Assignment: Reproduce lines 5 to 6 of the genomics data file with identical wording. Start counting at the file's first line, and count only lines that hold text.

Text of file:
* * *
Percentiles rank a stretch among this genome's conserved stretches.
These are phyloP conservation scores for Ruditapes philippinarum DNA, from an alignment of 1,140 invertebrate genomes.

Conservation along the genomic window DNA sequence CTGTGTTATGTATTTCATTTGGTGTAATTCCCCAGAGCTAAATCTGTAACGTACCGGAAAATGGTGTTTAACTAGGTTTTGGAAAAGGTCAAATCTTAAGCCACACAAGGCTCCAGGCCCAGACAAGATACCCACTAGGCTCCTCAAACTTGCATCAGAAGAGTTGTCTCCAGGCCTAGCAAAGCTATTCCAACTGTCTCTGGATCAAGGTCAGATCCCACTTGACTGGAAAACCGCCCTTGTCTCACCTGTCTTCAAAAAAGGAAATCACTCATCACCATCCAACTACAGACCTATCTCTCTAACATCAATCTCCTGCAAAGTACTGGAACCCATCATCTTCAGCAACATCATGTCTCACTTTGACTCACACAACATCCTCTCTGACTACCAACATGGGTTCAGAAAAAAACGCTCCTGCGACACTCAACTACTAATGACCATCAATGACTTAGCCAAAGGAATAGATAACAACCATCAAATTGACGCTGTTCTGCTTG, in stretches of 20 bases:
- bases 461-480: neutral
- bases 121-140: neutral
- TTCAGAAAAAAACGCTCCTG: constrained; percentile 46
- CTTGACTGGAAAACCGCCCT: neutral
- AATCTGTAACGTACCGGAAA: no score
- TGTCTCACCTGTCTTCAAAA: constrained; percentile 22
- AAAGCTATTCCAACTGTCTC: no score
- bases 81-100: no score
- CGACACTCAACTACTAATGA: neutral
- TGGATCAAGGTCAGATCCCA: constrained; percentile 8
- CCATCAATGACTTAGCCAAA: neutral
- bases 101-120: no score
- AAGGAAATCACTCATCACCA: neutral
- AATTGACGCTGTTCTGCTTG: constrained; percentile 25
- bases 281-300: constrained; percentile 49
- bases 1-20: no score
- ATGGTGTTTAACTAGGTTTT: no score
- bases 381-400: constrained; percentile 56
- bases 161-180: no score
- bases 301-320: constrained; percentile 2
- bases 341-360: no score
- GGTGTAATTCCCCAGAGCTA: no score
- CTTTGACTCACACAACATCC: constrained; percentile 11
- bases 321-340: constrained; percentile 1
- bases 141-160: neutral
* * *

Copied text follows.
- bases 121-140: neutral
- TTCAGAAAAAAACGCTCCTG: constrained; percentile 46